While Switzerland boasts beautiful historical cities, world-famous mountain ranges and great food (who doesn’t like cheese and chocolate?!) many travellers stay away for one reason: money. The European country is notoriously pricey thanks to its strong currency, the Swiss Franc (CHF), which usually means only the most well-heeled travellers make the effort to visit.
So just how expensive is Switzerland, and are there ways for budget travellers to get by? Here is a list of some of the costs, based on prices as of late 2014. Prices are in CHF which is the equivalent of around $1.10 dollars or 0.83 euros. Click here for current conversion rates.
- 500 ml bottle of Evian water: 1.5 CHF
- One glass of wine at a restaurant: 6 CHF
- Bus ticket in Bern: 4.20 CHF
- Whooper meal at Burger King: 13.30 CHF
- Cheese fondue for two people: 26 CHF
- High end hotel room in Lucerne: 450 CHF per night
- Mid-range hotel room in Lucerne: 170 CHF
- Entree at a nice restaurant in Bern: 26 CHF and up
- One litre of gas: 1.80 CHF
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To stretch your dollar as far as possible, be on the lookout for multi-day visitor passes which can provide savings for attractions and public transportation. The city of Bern recently introduced the Bern Ticket, which means all visitors staying in tourist accommodations can use public transportation for free.
RELATED: How to visit Zermatt, Switzerland on a budget
It’s also worth noting that if you plan on driving into or through Switzerland, you’ll need to buy a sticker for your car at the border. It costs 40 CHF for the year- which is quite pricey if you only plan on being there for a few days!
If your accommodation includes a kitchenette, head to the grocery store instead of eating out to save money. You can easily pick up a whole bottle of wine for less than 10 CHF, as well as some Swiss chocolate to take home as a souvenir.
Finally, stay away from the American chains which are the most expensive. This photo taken in a Starbucks in Switzerland says it all…
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I have traveled extensively in Switzerland, and was trained by Swiss tourism. There are all levels of pricing, and yes, many packaged bargains. In general those who like to feel the pride of really ripping off a third world culture at the market will have no fun in Switzerland. They need to stick to places where nothing is expensive.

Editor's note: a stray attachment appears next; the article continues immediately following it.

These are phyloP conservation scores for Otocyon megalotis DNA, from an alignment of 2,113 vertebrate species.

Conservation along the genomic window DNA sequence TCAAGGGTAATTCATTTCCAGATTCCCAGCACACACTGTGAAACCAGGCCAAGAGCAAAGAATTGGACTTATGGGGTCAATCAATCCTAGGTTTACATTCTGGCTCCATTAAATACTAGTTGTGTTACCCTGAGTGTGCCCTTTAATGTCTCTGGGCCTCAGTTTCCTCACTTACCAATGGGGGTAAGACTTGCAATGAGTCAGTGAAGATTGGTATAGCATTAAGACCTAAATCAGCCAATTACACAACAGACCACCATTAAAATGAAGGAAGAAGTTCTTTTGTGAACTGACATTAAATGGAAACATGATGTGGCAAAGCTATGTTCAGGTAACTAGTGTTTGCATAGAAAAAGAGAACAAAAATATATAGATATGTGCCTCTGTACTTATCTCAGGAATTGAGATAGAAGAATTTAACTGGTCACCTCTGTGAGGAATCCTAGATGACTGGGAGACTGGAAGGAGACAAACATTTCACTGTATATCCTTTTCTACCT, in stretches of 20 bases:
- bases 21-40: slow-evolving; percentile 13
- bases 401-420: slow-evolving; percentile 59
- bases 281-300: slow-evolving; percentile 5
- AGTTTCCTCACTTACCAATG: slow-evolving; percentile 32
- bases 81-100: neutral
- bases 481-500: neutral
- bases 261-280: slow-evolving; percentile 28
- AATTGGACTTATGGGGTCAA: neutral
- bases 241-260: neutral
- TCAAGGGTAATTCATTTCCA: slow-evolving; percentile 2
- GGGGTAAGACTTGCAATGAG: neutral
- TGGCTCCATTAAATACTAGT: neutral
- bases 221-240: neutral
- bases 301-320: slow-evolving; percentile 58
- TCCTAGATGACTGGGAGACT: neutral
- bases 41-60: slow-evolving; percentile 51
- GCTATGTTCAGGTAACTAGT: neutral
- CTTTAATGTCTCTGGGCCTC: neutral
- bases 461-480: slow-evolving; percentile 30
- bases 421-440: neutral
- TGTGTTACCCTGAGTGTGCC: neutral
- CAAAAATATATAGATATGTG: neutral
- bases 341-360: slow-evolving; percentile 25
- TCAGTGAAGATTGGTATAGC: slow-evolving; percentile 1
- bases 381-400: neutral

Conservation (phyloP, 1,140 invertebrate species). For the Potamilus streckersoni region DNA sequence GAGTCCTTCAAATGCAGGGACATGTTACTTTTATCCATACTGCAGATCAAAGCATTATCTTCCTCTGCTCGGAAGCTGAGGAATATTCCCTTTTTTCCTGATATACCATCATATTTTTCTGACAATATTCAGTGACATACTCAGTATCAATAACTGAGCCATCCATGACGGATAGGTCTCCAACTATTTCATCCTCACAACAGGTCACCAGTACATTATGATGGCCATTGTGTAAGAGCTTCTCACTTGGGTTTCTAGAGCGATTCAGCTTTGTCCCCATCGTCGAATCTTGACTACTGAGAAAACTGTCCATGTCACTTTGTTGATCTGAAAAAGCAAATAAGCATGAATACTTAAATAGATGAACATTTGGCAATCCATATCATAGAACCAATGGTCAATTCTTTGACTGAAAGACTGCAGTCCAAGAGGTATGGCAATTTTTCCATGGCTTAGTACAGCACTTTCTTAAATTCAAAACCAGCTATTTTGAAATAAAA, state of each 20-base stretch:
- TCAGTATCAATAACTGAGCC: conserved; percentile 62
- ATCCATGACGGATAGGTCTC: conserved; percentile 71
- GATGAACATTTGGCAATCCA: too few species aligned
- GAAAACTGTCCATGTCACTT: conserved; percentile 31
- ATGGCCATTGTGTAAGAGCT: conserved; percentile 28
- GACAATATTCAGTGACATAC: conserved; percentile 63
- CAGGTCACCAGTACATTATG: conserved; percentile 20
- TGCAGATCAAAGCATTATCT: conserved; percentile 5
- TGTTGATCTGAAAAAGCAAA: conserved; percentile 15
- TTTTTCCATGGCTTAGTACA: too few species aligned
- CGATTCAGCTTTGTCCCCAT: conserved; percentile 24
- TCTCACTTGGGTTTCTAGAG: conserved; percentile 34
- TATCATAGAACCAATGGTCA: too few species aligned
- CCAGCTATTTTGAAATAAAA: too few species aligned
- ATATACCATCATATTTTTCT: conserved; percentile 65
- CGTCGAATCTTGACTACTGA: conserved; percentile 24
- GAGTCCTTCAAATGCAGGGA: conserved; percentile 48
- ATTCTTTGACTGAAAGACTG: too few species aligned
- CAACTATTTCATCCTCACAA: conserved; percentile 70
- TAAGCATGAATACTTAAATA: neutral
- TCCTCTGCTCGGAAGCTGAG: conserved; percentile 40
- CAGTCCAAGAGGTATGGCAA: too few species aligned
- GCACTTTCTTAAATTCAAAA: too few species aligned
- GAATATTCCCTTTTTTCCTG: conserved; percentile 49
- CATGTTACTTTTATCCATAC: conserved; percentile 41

WOW. Or there are just people that can’t afford to pay 25 CHF for some pasta in a restaurant and people that know that the price is ridiculous (saying this as a cook that has worked in fine dining for nearly 15 years). Also, as somebody that has spent time in many “third world countries” to learn about the food, the culture and the language – that comment is beyond offensive to the people that call those countries home and to the people that happily visit those countries for other reasons than “ripping of a third world culture”. Maybe it would do you some good to spend some time in countries you deem “third world” (also, as an aside – “third world country” hasn’t really been used seriously since the end of the Cold War and the term was used more in a political manner than in an economic manner). Please educate yourself, ma’am.
– Your friend from San Francisco
Hey a Swiss here! I would never ever buy Evian water here because we have fresh water everywhere free of charge. Just bring a bottle with you and fill it up at the apartment or at the water fountains. almost no one buys bottled water here. If you must head to Migros or better Lidl there is water for 0.20 francs or even less.
Also buy train tickets in the SBB / CFF App there are so many budget options if you buy before your travels (15 francs from Zurich to Basel for example instead of 30).
If you want a cheap lunch head to the universities! The buffet is for everyone I think it’s around 12 Francs for a lunch with water and salad 🙂
Thanks Jennifer! I agree, the glacier-fed fountains are the best!!